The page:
Human beings learn from experience, especially experience that leads to some sort of reward. It’s aptly referred to as reward-based learning. But what kind of experience does one need in order to break bad habits, unhealthy behavioral urges that seem to repeat themselves over and over again?
One of the basic tenets of mindfulness is to be more curious about what is going on in the mind and body, moment to moment. Formal mindfulness practices like meditation make the informal practices of being aware of our internal experience more accessible. With greater awareness, one might enjoy more of life’s precious moments, respond more thoughtfully to triggering situations, listen more carefully to others, pay closer attention as things unfold, and feel more in control overall.
Mindfulness practices tap into our natural capacity to be curious, and create a little space for new patterns to emerge. In a very general way, everyone experiences triggers (the cake/the cigarette/a situation that makes you angry). We follow with habitual behaviors (eat the cake/smoke a cigarette/yell and scream). Then we reap the rewards (it tasted good, it felt good, you make your point.. in anger).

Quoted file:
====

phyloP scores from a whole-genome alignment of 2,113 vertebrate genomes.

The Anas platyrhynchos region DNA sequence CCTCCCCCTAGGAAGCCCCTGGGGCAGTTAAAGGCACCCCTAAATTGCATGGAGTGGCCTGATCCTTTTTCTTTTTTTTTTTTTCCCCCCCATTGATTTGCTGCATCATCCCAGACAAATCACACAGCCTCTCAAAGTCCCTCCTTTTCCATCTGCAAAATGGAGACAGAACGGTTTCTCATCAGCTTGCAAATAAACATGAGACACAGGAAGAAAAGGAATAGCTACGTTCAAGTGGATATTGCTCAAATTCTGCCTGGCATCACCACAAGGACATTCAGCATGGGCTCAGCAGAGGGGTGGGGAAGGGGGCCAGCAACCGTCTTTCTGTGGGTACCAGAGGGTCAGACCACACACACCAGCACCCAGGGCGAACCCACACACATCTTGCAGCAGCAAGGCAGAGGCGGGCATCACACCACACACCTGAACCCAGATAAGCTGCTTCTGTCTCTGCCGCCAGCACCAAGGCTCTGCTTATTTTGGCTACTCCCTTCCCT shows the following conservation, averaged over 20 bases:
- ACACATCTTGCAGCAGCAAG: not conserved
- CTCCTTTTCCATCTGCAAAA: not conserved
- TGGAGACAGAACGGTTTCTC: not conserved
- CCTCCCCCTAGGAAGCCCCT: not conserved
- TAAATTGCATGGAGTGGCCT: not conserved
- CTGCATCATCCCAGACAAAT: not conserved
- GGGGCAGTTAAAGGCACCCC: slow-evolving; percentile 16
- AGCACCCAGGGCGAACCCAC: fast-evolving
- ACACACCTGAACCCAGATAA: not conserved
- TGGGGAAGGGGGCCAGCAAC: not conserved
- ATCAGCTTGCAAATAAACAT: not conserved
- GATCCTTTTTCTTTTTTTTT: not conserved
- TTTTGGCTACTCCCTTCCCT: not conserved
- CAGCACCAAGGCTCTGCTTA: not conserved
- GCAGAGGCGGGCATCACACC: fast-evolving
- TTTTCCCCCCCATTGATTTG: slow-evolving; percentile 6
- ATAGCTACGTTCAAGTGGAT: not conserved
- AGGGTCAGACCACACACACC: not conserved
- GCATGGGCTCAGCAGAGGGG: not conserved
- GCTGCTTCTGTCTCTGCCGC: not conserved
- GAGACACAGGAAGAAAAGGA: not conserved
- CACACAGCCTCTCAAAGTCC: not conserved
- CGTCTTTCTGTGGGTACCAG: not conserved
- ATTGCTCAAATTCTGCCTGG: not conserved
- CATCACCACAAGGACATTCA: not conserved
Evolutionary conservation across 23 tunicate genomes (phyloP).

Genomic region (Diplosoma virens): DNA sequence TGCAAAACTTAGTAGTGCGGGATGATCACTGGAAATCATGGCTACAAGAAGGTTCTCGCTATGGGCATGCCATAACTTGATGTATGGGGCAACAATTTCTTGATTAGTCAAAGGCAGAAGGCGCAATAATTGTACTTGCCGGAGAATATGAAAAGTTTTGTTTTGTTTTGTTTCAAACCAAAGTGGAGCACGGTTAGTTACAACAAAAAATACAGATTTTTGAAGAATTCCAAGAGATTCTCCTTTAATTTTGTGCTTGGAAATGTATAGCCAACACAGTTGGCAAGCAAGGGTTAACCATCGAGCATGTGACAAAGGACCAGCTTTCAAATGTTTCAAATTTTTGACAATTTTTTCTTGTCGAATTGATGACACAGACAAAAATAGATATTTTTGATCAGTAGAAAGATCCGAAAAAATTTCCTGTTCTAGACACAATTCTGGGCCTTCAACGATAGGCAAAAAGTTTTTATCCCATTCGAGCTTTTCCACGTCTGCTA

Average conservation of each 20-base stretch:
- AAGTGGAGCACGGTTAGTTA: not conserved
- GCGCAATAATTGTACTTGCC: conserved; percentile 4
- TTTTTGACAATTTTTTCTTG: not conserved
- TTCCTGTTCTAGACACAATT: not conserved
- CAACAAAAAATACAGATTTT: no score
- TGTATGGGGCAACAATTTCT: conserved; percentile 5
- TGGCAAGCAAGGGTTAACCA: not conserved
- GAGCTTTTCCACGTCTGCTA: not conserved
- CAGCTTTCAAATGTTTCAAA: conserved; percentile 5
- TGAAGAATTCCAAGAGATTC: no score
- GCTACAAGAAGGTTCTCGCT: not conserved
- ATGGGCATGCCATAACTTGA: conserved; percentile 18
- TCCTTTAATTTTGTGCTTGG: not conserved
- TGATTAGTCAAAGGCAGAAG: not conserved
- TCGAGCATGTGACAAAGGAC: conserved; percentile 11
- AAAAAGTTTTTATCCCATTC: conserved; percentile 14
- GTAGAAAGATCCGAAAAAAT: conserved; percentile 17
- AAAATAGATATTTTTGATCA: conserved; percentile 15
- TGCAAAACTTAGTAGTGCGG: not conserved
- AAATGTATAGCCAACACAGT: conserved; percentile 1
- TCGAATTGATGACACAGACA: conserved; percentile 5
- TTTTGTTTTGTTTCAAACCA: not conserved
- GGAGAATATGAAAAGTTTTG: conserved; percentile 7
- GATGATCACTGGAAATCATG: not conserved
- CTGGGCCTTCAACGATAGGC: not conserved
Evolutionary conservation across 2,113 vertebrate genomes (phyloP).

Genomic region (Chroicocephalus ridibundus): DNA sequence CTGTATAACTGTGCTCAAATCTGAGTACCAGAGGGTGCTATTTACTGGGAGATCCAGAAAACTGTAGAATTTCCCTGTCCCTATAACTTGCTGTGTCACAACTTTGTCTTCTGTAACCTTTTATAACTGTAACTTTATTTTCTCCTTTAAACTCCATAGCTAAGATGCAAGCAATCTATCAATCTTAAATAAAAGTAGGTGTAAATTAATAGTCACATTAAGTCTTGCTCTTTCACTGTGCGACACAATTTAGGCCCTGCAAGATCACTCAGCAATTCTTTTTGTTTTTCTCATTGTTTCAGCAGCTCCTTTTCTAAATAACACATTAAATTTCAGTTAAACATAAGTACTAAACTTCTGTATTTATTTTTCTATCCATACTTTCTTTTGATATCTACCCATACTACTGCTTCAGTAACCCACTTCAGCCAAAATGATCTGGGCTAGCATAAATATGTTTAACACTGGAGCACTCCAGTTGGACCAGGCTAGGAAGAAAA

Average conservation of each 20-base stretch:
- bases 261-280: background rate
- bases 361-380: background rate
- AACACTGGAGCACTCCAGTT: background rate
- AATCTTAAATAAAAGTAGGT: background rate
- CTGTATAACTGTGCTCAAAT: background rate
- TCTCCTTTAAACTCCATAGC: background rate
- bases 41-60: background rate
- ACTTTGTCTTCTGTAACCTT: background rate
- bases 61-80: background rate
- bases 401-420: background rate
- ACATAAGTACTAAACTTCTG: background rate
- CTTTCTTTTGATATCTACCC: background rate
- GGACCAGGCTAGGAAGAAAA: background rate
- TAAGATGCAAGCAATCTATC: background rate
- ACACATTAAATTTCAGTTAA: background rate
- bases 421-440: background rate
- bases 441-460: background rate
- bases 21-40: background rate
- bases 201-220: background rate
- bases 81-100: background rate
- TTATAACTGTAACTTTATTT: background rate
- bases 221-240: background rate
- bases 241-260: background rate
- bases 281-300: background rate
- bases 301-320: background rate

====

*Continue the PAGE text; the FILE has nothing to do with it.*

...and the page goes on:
With mindfulness training, we cultivate nourishing habits that aren’t steered by cravings, unhelpful thinking patterns, or habitual reactions. With a regular mindfulness practice, we begin to notice triggering thoughts or events as they emerge and tap into our natural capacity to be more curious. Who knows? You may see more clearly what you actually get from certain behavioral urges, begin to let go of old patterns, and cultivate a whole new part of you.
Be curious. It’ll do your mind and body good.